Enkephalin-hydrolyzing peptidases of rat brain membranes

Are they topographically/functionally coupled to opiate receptors?

László Gráf, András Nagy, Abel Lajtha

Research output: Contribution to journalArticleResearchpeer-review

11 Citations (Scopus)

Abstract

At least four peptidases are involved in the breakdown of Met-enkephalin by rat brain membranes: aminopeptidase(s), angiotensin-converting enzyme (ACE), metalloendopeptidase, and dipeptidyl aminopeptidase. Opiates and some metabolically stable enkephalin analogs used at high concentrations to displace Met-enkephalin from the receptors have no significant effect on the degradation of Met-enkephalin by these peptidases. There is no difference between the dissociation rates of Met-enkephalin from the opiate receptors in membranes, with full and with completely blocked aminopeptidase, ACE, and metalloendopeptidase activities. These data do not imply a close topographical coupling between the opiate receptors and the peptidases studied.

Original languageEnglish
Pages (from-to)1861-1865
Number of pages5
JournalLife Sciences
Volume31
Issue number16-17
DOIs
Publication statusPublished - 1982
Externally publishedYes

Cite this

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title = "Enkephalin-hydrolyzing peptidases of rat brain membranes: Are they topographically/functionally coupled to opiate receptors?",
abstract = "At least four peptidases are involved in the breakdown of Met-enkephalin by rat brain membranes: aminopeptidase(s), angiotensin-converting enzyme (ACE), metalloendopeptidase, and dipeptidyl aminopeptidase. Opiates and some metabolically stable enkephalin analogs used at high concentrations to displace Met-enkephalin from the receptors have no significant effect on the degradation of Met-enkephalin by these peptidases. There is no difference between the dissociation rates of Met-enkephalin from the opiate receptors in membranes, with full and with completely blocked aminopeptidase, ACE, and metalloendopeptidase activities. These data do not imply a close topographical coupling between the opiate receptors and the peptidases studied.",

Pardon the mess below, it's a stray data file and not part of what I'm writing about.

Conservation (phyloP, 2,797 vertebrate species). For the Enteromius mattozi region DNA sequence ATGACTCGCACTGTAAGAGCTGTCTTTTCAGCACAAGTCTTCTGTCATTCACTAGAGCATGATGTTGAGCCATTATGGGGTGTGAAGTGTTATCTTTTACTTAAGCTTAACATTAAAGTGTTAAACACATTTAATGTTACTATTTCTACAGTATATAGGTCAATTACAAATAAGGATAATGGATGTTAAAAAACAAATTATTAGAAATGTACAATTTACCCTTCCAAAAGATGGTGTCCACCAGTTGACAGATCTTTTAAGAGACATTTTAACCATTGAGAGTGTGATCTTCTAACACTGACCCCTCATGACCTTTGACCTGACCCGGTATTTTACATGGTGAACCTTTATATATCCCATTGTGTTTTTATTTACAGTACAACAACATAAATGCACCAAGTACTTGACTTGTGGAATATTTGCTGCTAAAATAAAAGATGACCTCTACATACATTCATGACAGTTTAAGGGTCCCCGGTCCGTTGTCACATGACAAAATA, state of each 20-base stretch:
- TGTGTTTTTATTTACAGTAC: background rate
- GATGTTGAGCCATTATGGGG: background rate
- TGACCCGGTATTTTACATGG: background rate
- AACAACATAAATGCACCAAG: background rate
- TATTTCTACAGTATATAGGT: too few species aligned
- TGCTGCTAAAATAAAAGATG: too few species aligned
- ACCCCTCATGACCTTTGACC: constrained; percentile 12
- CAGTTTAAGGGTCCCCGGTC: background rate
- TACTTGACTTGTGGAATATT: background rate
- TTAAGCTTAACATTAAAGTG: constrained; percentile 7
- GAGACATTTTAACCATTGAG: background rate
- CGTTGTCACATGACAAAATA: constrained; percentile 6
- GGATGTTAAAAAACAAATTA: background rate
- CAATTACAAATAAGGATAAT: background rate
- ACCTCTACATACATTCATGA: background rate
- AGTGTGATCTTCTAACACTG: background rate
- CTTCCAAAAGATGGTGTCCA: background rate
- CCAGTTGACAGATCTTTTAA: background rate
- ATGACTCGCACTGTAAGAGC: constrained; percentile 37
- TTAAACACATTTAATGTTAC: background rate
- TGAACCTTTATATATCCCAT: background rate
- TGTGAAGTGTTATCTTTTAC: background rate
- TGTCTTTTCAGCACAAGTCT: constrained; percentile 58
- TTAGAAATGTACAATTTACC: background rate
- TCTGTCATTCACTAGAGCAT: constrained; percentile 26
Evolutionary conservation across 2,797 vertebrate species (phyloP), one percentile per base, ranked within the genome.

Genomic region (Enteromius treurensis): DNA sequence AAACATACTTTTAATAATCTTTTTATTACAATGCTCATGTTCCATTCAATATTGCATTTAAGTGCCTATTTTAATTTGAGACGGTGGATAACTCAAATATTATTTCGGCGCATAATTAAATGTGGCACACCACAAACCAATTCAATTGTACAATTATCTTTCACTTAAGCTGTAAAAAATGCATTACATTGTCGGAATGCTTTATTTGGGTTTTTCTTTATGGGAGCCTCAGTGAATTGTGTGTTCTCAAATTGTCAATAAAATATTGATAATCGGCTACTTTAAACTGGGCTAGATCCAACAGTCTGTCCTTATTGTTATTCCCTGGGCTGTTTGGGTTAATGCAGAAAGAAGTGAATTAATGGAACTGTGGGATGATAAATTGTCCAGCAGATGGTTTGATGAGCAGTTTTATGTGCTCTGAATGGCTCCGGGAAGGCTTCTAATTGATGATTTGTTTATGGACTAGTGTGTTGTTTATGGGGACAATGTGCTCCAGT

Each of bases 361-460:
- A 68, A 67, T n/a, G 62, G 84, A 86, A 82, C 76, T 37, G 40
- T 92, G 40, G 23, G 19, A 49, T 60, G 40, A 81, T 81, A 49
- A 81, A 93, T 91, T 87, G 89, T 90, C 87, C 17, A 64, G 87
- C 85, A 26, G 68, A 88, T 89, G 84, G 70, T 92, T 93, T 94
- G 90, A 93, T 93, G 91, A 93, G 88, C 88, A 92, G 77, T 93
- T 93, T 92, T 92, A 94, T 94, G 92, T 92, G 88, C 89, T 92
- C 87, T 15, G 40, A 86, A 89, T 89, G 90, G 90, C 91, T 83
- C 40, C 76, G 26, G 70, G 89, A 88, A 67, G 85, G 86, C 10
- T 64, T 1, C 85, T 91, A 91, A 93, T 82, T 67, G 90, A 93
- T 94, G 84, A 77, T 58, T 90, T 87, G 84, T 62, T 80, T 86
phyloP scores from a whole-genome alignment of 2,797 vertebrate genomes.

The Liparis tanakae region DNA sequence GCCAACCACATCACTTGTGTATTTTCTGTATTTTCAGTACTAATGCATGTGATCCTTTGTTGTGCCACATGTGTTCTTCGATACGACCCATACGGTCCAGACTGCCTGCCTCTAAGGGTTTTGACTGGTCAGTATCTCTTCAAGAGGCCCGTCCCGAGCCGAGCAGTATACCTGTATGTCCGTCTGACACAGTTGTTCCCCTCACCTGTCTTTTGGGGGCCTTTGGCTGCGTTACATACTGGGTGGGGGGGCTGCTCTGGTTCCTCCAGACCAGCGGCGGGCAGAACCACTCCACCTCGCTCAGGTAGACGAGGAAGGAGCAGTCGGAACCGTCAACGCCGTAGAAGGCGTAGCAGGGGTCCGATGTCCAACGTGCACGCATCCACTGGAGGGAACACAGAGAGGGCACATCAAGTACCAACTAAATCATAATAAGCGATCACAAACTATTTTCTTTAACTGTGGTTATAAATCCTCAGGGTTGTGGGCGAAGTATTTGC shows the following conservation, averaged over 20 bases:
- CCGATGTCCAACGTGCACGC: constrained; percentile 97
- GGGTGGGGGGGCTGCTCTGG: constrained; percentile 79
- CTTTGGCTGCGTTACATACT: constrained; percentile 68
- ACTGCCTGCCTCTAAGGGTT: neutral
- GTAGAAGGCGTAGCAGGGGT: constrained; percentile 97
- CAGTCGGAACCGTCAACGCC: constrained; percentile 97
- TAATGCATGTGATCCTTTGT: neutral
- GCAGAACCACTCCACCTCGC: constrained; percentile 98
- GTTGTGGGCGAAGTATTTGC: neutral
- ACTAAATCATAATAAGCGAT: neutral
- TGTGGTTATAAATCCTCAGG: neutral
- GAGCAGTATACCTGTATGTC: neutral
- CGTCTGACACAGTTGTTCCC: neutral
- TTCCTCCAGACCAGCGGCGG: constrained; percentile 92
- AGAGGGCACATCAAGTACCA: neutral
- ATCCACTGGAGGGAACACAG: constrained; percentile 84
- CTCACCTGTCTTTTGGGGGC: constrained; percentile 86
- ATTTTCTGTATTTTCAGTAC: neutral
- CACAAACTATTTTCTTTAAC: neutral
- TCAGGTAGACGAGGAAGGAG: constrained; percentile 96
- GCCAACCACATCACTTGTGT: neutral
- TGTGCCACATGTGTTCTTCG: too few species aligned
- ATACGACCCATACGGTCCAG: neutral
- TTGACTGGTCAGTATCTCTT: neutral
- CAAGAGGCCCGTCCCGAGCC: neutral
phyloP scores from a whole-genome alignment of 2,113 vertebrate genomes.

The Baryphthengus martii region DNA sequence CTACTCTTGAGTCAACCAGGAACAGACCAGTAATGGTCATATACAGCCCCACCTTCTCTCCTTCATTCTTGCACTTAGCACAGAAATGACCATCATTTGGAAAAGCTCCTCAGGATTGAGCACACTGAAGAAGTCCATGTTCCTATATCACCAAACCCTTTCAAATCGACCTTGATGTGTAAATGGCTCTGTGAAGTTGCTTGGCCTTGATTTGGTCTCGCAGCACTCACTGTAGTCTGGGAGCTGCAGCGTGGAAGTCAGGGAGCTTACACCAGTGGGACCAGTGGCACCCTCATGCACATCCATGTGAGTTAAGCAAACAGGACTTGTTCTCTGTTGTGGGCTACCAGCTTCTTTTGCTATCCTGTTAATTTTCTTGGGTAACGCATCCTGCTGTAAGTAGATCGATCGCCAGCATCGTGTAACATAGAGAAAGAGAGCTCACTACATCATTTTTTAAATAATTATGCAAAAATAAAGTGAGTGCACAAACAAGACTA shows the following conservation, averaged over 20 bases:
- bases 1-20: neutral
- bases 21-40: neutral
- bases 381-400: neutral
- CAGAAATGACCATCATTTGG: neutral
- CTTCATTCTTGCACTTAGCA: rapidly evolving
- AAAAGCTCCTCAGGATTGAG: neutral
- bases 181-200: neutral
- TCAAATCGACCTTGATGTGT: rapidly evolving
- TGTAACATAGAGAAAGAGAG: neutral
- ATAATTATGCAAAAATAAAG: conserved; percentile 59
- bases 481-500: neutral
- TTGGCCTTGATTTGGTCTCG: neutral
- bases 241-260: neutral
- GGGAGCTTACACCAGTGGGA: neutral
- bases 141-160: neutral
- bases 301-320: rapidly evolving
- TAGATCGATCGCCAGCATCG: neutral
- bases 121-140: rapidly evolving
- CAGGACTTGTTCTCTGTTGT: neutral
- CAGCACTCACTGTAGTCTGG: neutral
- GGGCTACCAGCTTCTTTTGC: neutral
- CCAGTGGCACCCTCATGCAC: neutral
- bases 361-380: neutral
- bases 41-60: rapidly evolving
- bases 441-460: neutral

author = "L{\'a}szl{\'o} Gr{\'a}f and Andr{\'a}s Nagy and Abel Lajtha",
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Enkephalin-hydrolyzing peptidases of rat brain membranes : Are they topographically/functionally coupled to opiate receptors? / Gráf, László; Nagy, András; Lajtha, Abel.

In: Life Sciences, Vol. 31, No. 16-17, 1982, p. 1861-1865.

Research output: Contribution to journalArticleResearchpeer-review

TY - JOUR

T1 - Enkephalin-hydrolyzing peptidases of rat brain membranes

T2 - Are they topographically/functionally coupled to opiate receptors?

AU - Gráf, László

AU - Nagy, András

AU - Lajtha, Abel

PY - 1982

Y1 - 1982

N2 - At least four peptidases are involved in the breakdown of Met-enkephalin by rat brain membranes: aminopeptidase(s), angiotensin-converting enzyme (ACE), metalloendopeptidase, and dipeptidyl aminopeptidase. Opiates and some metabolically stable enkephalin analogs used at high concentrations to displace Met-enkephalin from the receptors have no significant effect on the degradation of Met-enkephalin by these peptidases. There is no difference between the dissociation rates of Met-enkephalin from the opiate receptors in membranes, with full and with completely blocked aminopeptidase, ACE, and metalloendopeptidase activities. These data do not imply a close topographical coupling between the opiate receptors and the peptidases studied.

AB - At least four peptidases are involved in the breakdown of Met-enkephalin by rat brain membranes: aminopeptidase(s), angiotensin-converting enzyme (ACE), metalloendopeptidase, and dipeptidyl aminopeptidase. Opiates and some metabolically stable enkephalin analogs used at high concentrations to displace Met-enkephalin from the receptors have no significant effect on the degradation of Met-enkephalin by these peptidases. There is no difference between the dissociation rates of Met-enkephalin from the opiate receptors in membranes, with full and with completely blocked aminopeptidase, ACE, and metalloendopeptidase activities. These data do not imply a close topographical coupling between the opiate receptors and the peptidases studied.

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DO - 10.1016/0024-3205(82)90229-6

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JO - Life Sciences

JF - Life Sciences

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